Aces on Bridge — Daily Columns

The Aces on Bridge: Saturday, January 11th, 2014

You write with ease to show your breeding,
But easy writing’s curst hard reading.

Richard Brinsley Sheridan

South North
Neither ♠ J 5 4
 K Q 10 6 2
 K 5 3 2
♣ 3
West East
♠ 10 8 7 3
 Q 10 8 6
♣ A Q 7 4
♠ K Q 9 2
 J 3
♣ K J 10 6 5 2
♠ A 6
 A 8 7 5 4
 A 9 7 4
♣ 9 8
South West North East
1 Pass 4 All pass


In the round robin of the U.S. trials to select the international squad to go to Bali for the 2013 Bermuda Bowl, the following declarer-play problem came up. It was not accurately solved by any of the participants who were confronted with it.

Say you reach four hearts and receive the lead of the heart nine. It looks best to win the trick in dummy and start to eliminate the club suit by leading a low one from the board, which is won by East’s 10. East now exits with the diamond jack. Since the contract is only in jeopardy if diamonds do not break, it looks simple enough to win the diamond ace, trump a club, and lead the heart queen to the ace.

Declarer should then continue to prepare for the endplay he might need if diamonds do not cooperate. Best is to play the spade six from hand, and duck when West plays his seven. West is allowed to hold the trick and exits with the diamond queen, bringing the bad break to light. Declarer wins his king, plays a spade to the ace, crosses to dummy with another heart, and plays the spade jack, discarding a diamond from hand.

Poor East must win the trick and now has no choice but to lead a black suit. That gives declarer a ruff and sluff, which can be trumped in dummy as declarer discards his last diamond loser — making four!

Your diamond length argues for a pass here. Your partner could have raised hearts with three if he was worried about diamonds. Therefore, you should assume that if you play hearts, you rate to be in at best a 5-2 fit, with diamond ruffs threatening you. Your partner hasn't guaranteed club length, but you should assume staying low in one no-trump is likely to be a sensible option.


♠ J 5 4
 K Q 10 6 2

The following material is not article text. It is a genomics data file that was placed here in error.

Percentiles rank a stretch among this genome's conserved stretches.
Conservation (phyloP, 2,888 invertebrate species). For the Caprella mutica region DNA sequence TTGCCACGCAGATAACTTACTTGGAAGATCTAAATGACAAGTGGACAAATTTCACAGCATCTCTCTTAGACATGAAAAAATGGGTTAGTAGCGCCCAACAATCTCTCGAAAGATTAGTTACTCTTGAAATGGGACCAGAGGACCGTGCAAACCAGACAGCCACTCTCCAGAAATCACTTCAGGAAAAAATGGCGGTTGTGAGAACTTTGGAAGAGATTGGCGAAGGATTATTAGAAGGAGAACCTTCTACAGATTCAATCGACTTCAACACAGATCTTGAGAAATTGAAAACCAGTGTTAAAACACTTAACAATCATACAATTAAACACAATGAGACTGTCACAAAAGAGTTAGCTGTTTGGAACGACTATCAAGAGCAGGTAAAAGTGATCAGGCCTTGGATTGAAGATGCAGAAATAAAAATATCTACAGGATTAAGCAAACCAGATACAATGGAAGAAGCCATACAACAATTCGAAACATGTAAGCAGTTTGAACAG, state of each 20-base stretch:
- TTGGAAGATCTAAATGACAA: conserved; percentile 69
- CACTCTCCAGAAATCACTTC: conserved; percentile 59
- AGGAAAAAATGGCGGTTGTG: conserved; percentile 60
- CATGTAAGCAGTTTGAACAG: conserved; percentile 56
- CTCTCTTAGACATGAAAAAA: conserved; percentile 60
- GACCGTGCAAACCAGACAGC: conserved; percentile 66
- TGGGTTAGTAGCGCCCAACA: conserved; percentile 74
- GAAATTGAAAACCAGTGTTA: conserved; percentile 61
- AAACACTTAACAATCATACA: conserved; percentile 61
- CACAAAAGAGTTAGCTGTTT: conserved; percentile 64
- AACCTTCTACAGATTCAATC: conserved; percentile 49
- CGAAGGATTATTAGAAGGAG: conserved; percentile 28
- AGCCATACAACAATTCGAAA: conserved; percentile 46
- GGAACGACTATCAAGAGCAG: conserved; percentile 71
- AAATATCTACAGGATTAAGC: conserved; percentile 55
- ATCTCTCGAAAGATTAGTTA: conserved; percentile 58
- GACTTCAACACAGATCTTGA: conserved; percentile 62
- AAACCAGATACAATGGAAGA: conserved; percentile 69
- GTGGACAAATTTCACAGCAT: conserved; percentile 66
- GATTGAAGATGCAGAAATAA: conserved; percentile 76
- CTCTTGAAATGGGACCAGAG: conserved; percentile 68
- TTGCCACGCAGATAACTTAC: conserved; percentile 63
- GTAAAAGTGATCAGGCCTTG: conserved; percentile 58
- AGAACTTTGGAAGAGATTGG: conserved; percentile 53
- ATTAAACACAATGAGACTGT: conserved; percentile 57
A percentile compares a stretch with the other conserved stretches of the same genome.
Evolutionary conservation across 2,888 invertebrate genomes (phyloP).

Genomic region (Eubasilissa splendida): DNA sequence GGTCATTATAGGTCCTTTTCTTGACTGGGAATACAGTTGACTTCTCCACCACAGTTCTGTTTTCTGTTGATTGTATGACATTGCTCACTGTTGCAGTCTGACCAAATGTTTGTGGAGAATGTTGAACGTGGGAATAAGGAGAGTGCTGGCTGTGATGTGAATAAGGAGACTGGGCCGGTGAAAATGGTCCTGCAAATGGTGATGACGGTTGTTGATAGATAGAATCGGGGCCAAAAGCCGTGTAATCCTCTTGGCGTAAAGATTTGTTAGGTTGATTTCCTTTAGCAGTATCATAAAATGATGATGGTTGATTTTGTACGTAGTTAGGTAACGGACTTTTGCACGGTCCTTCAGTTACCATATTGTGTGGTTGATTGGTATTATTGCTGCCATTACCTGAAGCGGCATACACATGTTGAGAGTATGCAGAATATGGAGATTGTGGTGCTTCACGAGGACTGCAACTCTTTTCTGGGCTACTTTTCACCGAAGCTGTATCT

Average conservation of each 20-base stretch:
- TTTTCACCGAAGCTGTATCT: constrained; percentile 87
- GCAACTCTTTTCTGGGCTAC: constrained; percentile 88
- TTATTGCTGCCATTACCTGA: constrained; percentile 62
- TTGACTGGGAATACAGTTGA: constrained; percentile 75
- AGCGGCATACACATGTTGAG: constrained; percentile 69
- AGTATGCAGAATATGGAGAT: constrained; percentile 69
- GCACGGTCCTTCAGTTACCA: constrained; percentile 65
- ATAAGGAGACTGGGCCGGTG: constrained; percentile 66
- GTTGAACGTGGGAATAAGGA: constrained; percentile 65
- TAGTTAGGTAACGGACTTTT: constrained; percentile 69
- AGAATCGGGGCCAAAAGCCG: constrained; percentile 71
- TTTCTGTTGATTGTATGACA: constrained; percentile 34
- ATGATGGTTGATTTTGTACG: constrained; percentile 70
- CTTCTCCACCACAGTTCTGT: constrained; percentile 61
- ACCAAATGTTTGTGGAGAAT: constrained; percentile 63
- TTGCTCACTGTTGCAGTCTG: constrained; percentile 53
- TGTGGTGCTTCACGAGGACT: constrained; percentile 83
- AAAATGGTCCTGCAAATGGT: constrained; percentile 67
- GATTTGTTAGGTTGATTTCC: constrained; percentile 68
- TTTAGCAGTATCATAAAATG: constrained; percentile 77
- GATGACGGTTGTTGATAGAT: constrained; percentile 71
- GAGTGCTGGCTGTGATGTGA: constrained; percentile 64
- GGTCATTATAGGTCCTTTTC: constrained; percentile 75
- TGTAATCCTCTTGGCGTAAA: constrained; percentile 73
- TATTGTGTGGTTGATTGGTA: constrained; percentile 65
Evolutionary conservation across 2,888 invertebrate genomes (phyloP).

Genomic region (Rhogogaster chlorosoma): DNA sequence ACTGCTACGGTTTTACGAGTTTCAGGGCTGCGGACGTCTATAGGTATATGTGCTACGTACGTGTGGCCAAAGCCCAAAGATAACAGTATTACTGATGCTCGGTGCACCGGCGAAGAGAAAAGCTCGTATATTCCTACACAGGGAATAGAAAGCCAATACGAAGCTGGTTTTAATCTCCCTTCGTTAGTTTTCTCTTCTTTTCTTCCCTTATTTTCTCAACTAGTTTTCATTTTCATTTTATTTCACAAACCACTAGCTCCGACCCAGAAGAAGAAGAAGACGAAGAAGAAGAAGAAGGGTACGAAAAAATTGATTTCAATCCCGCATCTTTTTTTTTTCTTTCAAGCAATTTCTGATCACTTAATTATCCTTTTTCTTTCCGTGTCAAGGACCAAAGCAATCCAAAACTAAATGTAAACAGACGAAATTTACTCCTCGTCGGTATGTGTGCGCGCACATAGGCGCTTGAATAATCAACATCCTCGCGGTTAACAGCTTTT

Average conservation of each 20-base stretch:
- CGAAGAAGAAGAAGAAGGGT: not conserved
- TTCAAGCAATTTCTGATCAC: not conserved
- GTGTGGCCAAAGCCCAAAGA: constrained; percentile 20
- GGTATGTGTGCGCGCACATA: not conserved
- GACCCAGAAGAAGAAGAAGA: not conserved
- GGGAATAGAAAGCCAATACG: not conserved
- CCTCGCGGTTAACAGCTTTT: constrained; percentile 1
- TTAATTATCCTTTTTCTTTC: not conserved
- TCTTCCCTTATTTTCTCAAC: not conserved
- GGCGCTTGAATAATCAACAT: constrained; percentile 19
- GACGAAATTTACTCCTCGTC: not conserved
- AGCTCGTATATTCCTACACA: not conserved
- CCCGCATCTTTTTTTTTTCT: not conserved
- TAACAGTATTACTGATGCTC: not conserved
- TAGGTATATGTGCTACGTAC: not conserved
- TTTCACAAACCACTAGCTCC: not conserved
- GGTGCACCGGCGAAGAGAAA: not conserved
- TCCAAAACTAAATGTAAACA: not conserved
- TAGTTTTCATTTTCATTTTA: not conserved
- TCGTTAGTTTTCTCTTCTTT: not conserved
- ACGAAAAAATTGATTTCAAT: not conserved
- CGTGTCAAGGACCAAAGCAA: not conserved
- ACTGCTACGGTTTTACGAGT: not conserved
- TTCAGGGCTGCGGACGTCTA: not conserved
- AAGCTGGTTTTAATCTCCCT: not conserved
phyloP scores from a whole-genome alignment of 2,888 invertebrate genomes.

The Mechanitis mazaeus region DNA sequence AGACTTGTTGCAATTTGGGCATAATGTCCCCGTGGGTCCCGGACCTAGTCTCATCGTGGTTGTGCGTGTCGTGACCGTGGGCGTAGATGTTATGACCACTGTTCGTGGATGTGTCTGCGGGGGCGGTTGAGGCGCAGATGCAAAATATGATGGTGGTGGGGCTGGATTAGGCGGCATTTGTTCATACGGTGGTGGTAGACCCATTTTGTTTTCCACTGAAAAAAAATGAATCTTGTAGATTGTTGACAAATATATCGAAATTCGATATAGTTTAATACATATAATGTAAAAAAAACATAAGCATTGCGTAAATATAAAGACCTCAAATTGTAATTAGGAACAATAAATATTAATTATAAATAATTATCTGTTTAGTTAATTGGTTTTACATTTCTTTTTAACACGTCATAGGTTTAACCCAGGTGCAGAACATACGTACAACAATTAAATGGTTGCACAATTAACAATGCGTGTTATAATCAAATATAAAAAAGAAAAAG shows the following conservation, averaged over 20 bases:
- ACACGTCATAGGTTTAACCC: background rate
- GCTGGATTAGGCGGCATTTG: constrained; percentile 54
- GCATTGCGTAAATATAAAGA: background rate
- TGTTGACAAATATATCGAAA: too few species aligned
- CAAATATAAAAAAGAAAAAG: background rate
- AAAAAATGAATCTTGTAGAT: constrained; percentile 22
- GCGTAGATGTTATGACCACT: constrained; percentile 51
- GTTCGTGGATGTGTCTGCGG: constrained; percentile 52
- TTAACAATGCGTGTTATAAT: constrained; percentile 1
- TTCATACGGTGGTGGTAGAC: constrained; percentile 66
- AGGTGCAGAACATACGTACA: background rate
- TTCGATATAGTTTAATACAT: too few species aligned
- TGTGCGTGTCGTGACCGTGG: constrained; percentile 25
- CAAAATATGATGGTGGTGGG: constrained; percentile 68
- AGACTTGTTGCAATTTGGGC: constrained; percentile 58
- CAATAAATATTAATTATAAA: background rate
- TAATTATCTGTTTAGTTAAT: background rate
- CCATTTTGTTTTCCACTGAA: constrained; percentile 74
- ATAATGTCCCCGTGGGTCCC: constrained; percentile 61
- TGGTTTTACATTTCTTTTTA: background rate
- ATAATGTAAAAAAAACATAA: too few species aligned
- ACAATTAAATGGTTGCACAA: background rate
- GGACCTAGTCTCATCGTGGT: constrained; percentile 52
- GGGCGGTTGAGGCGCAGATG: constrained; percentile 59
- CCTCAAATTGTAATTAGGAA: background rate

K 5 3 2
♣ 3
South West North East
1♣ 1
1 Pass 1 NT Pass

For details of Bobby Wolff’s autobiography, The Lone Wolff, contact If you would like to contact Bobby Wolff, please leave a comment at this blog. Reproduced with permission of United Feature Syndicate, Inc., Copyright 2014. If you are interested in reprinting The Aces on Bridge column, contact


David WarheitJanuary 25th, 2014 at 9:30 am

I think I have this right. If W leads anything but a spade at trick 1, the play goes essentially as you describe. If he leads a spade, however, the opponents can now lead spades three times before you manage to eliminate clubs. But another endplay pops up. S must win the opening spade lead, draw trump, and lead a club. If the opponents don’t immediately play 2 more rounds of spades, the play reverts to the line you describe. If they do play 2 more rounds of spades, however, S ruffs, ruffs his club and ducks a diamond, making 4H unless W has QJ!08 fourth or fifth of diamonds (in which case he surely would have led a D at trick 1).

Patrick CheuJanuary 25th, 2014 at 3:22 pm

Hi Bobby,guess not many declarer found the ducking 6S play from hand,as the KQ of spades being in East,and not split honours this works,allowing the JS in dummy to play the star role on a non spade lead,for two discards later.As neither defender held the 9D,ie Q1097 or QJ97 opp singleton J or 10,declarer seems to have a clear ride..what actually happened at the tables?

bobby wolffJanuary 25th, 2014 at 4:53 pm

Hi David,

Yes, I believe you do have it right (certainly no surprise to me). While the 4-1 diamond break is a curse for declarer, the fact, as pointed out, that East has the singleton jack allows the hand to be made, especially when the defense must get rid of their curse early (having to lead spades early because East has the KQ, thus being able to be thrown in with it to concede a ruff and sluff).

A two edged sword, featuring a bad diamond break for declarer, but a very good placement in spades, plus a non-strategic diamond jack (for the defense), tends to make fair game on this hand which allows both sides to strut their talent with the declaring side winning this battle.

bobby wolffJanuary 25th, 2014 at 5:10 pm

Hi Patrick,

I do not know what happened at the individual tables, but if I had to guess, it would be a random, many faceted defense always (or almost) against the contract of 4 hearts, but with some aggressive EW’s getting into the bidding and competing to 4 spades, certainly usually goiing set (with a club ruff) or perhaps worse, since it is possible that EW would lose control of the hand with repeated heart leads (and a possible trump misguess, but not likely rendering their sides club tricks not as valuable as they seem).

If my life, or more importantly, yours, was at stake, my prediction, even in a high level tournament there would be a majority of down 1’s in 4 hearts compared to any other results, such as +420 NS.

What does that prediction indicate? Nothing strange, except the spade play is exotic causing the winning line not to be attempted even though the average player would be much better than average. However, my judgment is certainly not always correct making my forecast problematical at best.